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Johnson, Mike (ed.) / Leblanc Bell : A newsletter for music retailers, educators, employees and friends of G. Leblanc Corporation
(May 6, 1996)

Grace notes,   pp. 14-15

Page 15

Leblanc chairman and cofounder Vito
Pascucci has received an honorary doc-
tor of humane letters degree from the
University of South Dakota. Ceremo-
nies took place during the school's 20th
winter commencement exercises, held
on Saturday, December 16, 1995, at
Slagel Auditorium on the USD grounds
in Vermillion. Pascucci was cited for
his efforts to enhance the collection of
the university's Shrine to Music
Museum, of which Pascucci and G.
Leblanc Corporation have been mem-
bers for twelve years. The Shrine to
Music Museum, a nonprofit organiza-
tion supported in part by the State of
South Dakota and by its private mem-
bership, houses one of the nation's most
extensive collections of rare and early
wind, stringed and keyboard instru-
ments. Pascucci has previously received
honorary degrees from Florida A&M
University in Tallahassee, Florida, and
from Wartburg College in Waverly,
Vito Pascucci receives an honorary doc-
torate from University of South Dakota
president Betty Turner Ashen.
With a trombone fanfare,
Jacques Gaudet and Gerhard
Meinl (left and right, in photo at
left) of Antoine Courtois brass-
winds, presented Leblanc presi-
dent Leon Pascucci with a
specially made Courtois flue-
gelhorn in March at the Frank-
furt Music Fair, commemorating
Leblanc's 50th anniversary in
America. Leblanc is exclusive
North American distributor of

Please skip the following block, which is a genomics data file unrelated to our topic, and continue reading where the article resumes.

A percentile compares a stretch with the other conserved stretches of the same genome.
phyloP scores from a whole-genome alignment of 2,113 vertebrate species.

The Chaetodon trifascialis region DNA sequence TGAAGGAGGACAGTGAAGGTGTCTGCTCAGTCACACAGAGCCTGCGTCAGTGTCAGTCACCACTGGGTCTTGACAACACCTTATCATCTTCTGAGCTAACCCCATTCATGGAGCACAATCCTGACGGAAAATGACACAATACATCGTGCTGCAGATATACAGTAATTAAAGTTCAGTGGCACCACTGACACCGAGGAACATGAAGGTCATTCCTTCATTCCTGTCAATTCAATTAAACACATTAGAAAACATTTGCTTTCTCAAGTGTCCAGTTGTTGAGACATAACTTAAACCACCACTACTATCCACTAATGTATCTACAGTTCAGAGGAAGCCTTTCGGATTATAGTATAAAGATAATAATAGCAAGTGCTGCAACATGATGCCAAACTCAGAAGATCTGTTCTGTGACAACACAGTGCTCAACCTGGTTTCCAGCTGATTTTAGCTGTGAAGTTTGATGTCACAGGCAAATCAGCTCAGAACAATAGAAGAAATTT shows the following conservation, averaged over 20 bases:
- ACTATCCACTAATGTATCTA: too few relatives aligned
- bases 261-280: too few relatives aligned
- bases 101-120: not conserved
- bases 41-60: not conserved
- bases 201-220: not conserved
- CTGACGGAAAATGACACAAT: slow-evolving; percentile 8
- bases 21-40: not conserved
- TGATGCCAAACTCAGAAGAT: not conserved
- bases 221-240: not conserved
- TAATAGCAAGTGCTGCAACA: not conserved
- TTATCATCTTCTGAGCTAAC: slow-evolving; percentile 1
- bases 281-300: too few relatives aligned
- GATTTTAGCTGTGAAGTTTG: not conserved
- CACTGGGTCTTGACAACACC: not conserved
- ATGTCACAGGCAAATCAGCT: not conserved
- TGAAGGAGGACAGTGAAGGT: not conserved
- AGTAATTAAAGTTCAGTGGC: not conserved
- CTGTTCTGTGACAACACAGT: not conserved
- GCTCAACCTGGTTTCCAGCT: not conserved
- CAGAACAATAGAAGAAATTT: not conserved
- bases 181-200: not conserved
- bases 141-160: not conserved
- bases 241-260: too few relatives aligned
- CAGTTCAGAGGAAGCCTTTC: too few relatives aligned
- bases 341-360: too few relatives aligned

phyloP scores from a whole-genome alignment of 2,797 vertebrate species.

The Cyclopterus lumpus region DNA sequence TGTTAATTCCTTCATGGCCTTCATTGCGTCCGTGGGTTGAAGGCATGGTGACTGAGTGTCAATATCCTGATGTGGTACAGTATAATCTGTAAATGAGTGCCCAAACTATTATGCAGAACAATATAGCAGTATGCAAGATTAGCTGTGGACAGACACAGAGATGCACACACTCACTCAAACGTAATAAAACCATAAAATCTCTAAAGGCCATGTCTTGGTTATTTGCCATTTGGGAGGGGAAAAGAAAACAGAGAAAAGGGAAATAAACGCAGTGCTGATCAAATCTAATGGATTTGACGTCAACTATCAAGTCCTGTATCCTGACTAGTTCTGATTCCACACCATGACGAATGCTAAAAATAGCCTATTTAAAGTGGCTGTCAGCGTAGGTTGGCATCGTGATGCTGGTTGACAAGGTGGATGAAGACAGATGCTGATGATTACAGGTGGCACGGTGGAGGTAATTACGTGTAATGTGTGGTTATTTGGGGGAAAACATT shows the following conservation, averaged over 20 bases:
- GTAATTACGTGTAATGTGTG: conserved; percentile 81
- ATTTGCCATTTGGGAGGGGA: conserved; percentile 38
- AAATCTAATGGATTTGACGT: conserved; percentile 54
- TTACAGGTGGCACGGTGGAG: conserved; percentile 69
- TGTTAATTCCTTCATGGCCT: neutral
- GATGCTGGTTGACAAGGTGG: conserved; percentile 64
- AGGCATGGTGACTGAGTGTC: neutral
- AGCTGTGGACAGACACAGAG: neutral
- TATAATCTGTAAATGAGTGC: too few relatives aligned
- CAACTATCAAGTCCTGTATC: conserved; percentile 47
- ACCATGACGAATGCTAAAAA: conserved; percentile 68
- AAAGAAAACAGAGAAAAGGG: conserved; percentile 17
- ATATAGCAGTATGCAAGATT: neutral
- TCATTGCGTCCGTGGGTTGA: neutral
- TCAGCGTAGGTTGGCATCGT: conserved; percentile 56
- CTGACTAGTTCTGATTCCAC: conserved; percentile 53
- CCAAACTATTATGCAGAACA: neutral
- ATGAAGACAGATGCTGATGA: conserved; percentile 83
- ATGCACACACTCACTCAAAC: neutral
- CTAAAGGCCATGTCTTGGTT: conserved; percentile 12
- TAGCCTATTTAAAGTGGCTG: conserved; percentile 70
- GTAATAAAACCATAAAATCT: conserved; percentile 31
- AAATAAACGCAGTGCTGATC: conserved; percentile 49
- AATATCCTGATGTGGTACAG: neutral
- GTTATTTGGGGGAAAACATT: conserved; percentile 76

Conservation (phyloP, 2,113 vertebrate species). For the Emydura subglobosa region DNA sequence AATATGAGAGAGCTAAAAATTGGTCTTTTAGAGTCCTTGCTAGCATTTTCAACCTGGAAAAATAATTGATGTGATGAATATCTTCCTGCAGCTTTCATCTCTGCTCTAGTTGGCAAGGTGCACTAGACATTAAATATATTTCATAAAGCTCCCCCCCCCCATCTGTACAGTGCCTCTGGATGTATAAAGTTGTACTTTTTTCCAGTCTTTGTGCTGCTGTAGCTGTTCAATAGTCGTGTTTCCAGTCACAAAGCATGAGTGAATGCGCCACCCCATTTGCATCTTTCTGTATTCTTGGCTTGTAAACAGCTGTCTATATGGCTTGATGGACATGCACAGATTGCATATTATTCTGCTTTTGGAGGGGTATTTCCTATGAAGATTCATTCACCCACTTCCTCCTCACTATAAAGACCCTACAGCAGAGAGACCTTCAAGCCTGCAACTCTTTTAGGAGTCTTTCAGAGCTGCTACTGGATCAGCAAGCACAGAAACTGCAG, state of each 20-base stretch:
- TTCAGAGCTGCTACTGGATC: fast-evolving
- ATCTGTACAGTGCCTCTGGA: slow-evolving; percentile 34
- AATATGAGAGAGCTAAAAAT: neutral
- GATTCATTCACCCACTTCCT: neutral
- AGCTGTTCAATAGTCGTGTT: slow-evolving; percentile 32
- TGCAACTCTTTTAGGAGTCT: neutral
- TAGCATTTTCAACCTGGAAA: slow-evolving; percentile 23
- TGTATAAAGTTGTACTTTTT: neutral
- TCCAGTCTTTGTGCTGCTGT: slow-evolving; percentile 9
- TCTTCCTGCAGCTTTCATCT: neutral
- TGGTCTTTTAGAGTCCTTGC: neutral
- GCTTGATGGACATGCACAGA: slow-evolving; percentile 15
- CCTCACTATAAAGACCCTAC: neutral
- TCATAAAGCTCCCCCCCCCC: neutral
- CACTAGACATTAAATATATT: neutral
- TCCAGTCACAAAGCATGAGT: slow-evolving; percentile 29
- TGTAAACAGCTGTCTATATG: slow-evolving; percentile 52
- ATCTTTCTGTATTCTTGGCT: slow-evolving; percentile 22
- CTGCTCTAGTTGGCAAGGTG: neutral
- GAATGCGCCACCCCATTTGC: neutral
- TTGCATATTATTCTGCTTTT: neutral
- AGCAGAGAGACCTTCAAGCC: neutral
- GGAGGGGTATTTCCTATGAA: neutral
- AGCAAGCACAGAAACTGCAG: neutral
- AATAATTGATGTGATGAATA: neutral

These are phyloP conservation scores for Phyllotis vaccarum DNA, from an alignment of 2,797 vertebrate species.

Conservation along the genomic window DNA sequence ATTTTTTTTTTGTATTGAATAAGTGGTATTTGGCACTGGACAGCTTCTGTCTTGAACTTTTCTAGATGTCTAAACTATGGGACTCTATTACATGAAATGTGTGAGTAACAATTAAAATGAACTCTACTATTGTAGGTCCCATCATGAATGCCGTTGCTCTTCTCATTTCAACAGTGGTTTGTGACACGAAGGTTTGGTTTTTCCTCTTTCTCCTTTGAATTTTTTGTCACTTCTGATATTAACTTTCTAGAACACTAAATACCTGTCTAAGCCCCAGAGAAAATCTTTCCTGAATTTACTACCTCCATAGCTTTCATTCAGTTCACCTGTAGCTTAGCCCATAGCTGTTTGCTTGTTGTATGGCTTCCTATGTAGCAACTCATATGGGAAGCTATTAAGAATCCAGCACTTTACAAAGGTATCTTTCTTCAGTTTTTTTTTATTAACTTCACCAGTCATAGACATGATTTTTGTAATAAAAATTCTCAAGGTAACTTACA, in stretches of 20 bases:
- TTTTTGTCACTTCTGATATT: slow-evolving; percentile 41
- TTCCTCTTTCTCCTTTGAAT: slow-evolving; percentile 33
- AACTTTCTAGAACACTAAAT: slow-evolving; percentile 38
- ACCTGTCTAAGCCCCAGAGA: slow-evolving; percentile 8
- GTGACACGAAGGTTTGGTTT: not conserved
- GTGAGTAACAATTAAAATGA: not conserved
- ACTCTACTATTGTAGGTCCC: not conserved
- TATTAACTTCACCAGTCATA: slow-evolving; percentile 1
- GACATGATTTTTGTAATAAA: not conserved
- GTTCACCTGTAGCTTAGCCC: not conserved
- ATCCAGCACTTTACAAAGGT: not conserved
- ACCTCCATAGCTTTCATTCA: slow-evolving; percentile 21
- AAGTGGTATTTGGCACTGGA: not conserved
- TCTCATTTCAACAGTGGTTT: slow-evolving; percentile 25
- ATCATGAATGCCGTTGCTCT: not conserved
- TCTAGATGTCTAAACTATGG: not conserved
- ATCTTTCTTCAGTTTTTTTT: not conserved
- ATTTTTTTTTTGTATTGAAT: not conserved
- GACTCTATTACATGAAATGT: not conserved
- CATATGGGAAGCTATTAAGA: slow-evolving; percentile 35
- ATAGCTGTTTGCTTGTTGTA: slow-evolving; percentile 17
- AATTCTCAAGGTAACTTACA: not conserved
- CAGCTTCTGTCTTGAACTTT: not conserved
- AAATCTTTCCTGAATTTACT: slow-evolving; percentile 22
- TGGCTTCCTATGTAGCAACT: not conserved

Courtois brasswinds. The gold-
plated fluegelhorn is hand-en-
graved with an Eiffel Tower and
Uncle Sam, symbolizing the two
companies' cross-continental
friendship. The Slokar Trom-
bone Quartet of Dresden, Ger-
many, contributed to the
impromptu pomp.
In a January Chicago perfor-
mance, septuagenarian jazz
trumpeter Clark Terry intro-
duced the audience to his new
friend-a gleaming blue-lac-
quered model T3465 Martin
Committee trumpet inscribed
with his name and a "Happy 75th
Birthday" message. The trum-
pet was presented last year to
Mr. Terry in honor of his birth-
day by fellow Martin trumpeter
Wallace Roney. Before the per-
formance, Clark met Leblanc
chief brasswind designer Larry Ramirez (pictured, right) and told him he hadn't
played any other trumpet since. Still in peak form, Clark shows no signs of letup
in his technique, creativity or enthusiasm. A passionate advocate of music educa-
tion, he is an immensely popular and charismatic performer, delighting audiences
not only with his trumpet, but also with his hilarious "mumbles" jazz vocals.
Colonel John R. Bourgeois, director of
"The President's Own" United States
Marine Band and
music advisor to the
White House, an-
nounced January 26
that he will retire
after nearly 40 years
as Marine Band
Director. Bourgeois
has the distinction
of being the first
musician in the
Marine Corps to serve in every rank
from private to colonel, receiving count-
less awards and honors. He will con-
duct his final concert as director of
"The President's Own" in a change-of-
command ceremony July 11 at DAR
Constitution Hall. Thank you, Colo-
nel, for four decades of distinguished
and dedicated service to music and to
the United States.
American Demographics magazine, the
business world's consumer-trend bible,
examined the musical instrument
industry's recent boom in its March,
1996, cover story. It credited the up-
surge in music-product spending on
higher discretionary income, lower
credit card interest rates and the rising
number of school-aged children in their
prime music-learning years. Music edu-
cation received special focus, with the
article citing scientific research that
shows connections between music
study and scholastic achievement and
mentioning issues such as Goals 2000
and school-district budget cuts. It also
pointed out that 63 percent of today's
instrument-playing teens learned at
school instead of private lessons, com-
pared to only 38 percent of the total
number of current and former players,
indicating a growing dependence on
school for music education. Ei

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